PSA: Proceedings of the Biennial Meeting of the Philosophy of Science Association 1982:261 - 271 (1982)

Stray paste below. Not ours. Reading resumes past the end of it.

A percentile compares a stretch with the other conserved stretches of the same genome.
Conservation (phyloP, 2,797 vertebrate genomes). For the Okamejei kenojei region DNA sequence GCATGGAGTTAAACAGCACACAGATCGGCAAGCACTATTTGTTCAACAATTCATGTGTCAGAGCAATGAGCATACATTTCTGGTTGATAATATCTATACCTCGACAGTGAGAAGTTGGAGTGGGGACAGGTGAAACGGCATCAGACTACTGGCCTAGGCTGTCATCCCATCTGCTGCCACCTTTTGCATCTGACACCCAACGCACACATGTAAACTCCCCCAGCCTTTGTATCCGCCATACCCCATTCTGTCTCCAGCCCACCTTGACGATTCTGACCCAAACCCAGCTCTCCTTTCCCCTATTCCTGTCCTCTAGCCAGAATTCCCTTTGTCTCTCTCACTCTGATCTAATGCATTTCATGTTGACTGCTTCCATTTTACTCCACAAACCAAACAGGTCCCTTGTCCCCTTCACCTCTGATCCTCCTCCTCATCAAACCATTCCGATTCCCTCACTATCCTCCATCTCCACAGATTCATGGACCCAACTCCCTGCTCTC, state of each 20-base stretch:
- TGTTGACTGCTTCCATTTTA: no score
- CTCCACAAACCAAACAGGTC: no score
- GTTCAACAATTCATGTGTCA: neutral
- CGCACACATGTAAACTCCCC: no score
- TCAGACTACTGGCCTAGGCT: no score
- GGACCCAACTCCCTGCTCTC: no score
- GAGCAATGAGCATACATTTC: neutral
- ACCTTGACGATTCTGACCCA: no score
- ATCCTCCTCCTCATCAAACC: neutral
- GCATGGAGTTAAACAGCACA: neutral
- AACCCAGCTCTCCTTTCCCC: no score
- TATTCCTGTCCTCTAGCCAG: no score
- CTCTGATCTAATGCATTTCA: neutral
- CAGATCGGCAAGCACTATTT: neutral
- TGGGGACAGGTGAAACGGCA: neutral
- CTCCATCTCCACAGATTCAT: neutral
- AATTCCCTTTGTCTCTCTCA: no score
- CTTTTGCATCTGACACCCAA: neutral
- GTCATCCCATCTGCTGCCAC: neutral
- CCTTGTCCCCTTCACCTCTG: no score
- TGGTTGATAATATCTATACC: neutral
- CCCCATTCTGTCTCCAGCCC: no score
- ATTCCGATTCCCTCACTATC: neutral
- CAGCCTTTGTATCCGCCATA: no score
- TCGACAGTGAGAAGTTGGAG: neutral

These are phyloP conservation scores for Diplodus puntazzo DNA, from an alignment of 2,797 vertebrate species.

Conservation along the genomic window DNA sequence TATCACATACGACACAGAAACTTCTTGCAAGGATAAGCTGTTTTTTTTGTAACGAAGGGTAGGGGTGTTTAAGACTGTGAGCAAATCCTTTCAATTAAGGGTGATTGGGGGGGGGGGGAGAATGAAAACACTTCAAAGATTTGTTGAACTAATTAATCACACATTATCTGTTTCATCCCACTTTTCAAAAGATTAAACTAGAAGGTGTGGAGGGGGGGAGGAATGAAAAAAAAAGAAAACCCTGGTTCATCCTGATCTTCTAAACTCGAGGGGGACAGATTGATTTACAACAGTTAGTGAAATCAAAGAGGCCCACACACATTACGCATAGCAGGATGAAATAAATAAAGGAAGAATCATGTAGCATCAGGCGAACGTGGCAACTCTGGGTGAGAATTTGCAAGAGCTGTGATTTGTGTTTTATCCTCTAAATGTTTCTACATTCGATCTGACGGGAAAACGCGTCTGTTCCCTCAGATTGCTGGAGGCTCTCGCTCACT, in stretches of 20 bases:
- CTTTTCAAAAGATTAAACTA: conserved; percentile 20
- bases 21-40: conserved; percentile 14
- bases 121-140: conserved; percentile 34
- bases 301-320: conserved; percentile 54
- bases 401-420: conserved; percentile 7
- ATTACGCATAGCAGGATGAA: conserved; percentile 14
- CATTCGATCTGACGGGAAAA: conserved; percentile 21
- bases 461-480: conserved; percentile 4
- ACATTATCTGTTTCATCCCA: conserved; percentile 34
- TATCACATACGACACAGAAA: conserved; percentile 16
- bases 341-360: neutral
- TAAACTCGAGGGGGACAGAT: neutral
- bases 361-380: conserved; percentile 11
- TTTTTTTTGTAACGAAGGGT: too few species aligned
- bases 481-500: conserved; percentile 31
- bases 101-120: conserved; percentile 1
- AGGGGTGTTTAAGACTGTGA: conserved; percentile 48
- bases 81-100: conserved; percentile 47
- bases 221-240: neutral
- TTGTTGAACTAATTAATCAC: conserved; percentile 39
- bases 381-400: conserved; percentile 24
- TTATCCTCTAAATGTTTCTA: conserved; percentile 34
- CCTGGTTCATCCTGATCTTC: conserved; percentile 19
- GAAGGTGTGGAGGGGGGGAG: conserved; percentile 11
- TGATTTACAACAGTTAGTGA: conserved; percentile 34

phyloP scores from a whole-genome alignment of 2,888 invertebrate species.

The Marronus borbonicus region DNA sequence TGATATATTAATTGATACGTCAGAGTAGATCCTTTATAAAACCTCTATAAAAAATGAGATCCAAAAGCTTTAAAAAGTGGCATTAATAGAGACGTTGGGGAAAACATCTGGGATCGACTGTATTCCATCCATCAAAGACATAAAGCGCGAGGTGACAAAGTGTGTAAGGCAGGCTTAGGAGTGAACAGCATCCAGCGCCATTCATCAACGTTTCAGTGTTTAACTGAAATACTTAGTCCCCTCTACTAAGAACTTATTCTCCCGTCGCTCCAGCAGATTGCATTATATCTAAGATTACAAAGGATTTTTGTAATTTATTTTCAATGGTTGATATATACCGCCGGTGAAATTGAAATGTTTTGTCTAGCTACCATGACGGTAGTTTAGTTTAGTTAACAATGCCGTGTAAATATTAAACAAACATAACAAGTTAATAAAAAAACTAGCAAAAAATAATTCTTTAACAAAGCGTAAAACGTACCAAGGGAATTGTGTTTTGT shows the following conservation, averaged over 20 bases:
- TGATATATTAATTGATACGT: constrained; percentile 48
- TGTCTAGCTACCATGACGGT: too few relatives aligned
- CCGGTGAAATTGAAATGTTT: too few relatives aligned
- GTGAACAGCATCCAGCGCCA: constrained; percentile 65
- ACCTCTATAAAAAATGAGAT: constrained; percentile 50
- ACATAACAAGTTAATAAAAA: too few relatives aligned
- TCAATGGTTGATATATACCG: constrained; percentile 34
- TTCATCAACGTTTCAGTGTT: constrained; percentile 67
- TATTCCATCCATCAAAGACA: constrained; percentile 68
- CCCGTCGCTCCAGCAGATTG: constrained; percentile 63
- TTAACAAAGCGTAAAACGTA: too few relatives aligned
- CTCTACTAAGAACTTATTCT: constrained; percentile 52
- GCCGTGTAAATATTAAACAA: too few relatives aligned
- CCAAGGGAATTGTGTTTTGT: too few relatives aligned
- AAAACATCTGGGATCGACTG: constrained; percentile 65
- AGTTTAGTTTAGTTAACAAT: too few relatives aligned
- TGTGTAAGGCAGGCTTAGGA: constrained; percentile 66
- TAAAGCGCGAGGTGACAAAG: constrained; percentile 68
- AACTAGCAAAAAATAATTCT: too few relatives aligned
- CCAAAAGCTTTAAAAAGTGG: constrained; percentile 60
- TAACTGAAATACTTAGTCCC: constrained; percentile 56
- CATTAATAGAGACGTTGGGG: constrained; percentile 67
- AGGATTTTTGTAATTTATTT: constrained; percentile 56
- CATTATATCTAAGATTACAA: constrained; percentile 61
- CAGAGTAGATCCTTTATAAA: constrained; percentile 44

|Abstract||Although the standard theory and actual practice of cost-benefit analysis are seriously defective, the general idea of making social policy in accord with an aggregative, maximizing, consequentialist criterion is a sensible one. Therefore it is argued, against Bantz, that interpersonal utility comparisons can be meaningful, and, against both Bantz and MacLean, that quantitative overall assessments of expected value (using corrected prices) provide a presumptively rational basis for social choice. However, it does not follow that introducing cost-benefit tests into the political or legal process would always be optimal: recognizing some quite stringent legal rights against involuntary exposure to pollution or risk may actually promote cost-beneficial results more reliably than cost-benefit tests employed in very imperfect circumstances.|
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